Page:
Competitive market innovation contest platforms are increasingly used by businesses to identify new products or services to offer their customer base; yet, the degree to which social capital has been ex-plored within these online communities remains scarce. While there is ample support for the presence of social capital within other forms of virtual communities to facilitate knowledge sharing, competitive markets represent a unique setting given the inherent competitive nature of their contest solvers. This has led to a distinct lack of prior research exploring this area, especially as previous studies have chosen to focus instead on social capital vis-à-vis solver motivation rather than a standalone theory. We investigate six competitive markets from the perspective of their experts to explore how the three dimensions of social capital have a role within this setting: (1) the structural dimension (involving social ties), (2) the relational dimension (involving trust, reciprocity and self-identity), and (3) the cognitive dimension (involving shared language and shared vision). Through this study, we present a theoretical model of both the emergent themes and the net impacts of social capital within competitive markets, and discuss its implications for both IS research and practice.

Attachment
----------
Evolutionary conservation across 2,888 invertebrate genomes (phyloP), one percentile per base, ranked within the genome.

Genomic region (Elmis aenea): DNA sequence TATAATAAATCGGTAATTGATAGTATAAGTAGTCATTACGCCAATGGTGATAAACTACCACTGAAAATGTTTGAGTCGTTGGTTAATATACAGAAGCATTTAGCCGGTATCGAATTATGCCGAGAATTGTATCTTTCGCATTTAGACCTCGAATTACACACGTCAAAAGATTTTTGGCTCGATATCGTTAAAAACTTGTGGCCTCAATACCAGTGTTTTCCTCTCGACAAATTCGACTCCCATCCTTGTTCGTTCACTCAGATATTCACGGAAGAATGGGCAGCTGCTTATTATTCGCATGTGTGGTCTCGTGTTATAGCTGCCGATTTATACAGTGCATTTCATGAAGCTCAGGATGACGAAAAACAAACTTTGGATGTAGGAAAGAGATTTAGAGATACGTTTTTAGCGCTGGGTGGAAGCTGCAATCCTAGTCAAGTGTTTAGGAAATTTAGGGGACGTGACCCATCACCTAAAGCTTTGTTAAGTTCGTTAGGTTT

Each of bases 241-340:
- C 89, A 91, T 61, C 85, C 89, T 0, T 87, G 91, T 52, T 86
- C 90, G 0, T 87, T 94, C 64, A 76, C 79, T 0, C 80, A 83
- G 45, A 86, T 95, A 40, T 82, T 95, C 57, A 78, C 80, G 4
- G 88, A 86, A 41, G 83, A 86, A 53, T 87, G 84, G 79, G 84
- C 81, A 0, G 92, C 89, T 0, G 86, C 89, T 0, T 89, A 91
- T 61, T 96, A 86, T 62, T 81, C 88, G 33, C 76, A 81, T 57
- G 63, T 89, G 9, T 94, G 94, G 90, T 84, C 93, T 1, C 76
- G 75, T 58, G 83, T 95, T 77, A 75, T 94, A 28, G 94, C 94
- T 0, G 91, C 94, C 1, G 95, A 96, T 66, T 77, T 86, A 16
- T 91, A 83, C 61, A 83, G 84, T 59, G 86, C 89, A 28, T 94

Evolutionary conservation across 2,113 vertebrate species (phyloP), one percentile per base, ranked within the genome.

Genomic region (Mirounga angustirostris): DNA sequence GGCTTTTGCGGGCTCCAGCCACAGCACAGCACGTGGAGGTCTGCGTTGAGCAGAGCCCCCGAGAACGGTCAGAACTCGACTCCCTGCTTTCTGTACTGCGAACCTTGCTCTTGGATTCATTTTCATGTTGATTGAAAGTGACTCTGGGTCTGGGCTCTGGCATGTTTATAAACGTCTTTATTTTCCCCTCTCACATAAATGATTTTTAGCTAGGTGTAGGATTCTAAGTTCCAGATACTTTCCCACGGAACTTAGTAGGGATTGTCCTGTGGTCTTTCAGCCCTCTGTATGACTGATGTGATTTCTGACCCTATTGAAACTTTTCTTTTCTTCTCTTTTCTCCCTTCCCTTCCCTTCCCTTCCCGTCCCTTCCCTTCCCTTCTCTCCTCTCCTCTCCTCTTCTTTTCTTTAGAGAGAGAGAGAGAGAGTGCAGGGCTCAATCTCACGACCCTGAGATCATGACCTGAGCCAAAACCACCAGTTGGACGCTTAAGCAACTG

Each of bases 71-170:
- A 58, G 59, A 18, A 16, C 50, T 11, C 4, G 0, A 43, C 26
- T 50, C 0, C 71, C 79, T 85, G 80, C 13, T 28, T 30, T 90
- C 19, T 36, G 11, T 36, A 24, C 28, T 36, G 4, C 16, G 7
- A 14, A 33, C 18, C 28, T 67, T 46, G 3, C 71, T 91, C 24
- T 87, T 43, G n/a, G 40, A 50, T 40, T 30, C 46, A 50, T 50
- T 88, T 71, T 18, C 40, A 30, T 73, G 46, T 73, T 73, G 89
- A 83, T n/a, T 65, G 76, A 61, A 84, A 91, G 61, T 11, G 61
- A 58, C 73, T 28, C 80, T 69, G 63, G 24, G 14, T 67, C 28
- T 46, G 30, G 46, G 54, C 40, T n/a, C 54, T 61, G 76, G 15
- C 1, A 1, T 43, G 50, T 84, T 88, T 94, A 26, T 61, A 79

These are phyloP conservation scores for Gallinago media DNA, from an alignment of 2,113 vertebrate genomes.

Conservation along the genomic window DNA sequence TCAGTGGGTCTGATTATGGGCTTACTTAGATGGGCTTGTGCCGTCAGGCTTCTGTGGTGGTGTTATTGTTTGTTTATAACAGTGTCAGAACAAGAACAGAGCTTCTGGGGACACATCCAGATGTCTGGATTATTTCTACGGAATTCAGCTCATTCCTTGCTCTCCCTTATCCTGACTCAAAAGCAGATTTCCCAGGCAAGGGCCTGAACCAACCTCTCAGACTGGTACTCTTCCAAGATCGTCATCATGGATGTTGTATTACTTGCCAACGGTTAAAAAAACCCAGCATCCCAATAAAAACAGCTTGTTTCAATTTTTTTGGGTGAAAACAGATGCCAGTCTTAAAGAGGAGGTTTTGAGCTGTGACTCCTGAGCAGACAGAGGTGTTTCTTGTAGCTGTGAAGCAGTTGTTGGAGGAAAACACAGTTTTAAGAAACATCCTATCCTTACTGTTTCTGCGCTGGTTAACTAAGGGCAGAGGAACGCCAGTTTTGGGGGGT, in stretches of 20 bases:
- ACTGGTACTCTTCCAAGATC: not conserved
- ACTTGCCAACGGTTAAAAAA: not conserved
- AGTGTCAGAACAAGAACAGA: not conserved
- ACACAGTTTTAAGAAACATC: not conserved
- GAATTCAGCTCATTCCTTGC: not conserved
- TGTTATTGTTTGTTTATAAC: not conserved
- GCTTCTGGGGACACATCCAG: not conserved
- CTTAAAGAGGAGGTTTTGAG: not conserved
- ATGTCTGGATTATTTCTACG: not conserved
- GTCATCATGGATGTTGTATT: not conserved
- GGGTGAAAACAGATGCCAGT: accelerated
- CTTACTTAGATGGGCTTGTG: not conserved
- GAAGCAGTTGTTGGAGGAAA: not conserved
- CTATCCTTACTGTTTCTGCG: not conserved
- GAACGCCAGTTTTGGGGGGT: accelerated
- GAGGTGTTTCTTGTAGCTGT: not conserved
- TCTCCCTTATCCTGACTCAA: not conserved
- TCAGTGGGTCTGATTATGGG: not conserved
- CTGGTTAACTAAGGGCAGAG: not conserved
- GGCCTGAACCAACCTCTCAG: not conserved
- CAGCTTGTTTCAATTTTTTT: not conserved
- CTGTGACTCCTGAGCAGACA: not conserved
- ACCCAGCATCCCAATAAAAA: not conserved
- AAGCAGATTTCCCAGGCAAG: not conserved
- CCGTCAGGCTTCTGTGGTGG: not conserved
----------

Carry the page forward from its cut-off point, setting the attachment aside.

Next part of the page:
Treacy, Stephen; Feller, Joseph; O’Flaherty, Brian; and Nagle, Tadhg, (2017). "COMPETITIVE MARKET INNOVATION CONTESTS AND SOCIAL CAPITAL: DIAMETRICALLY OPPOSED, OR INHERENTLY LINKED?". In Proceedings of the 25th European Conference on Information Systems (ECIS), Guimarães, Portugal, June 5-10, 2017 (pp. 1695-1712). ISBN 978-989-20-7655-3 Research Papers.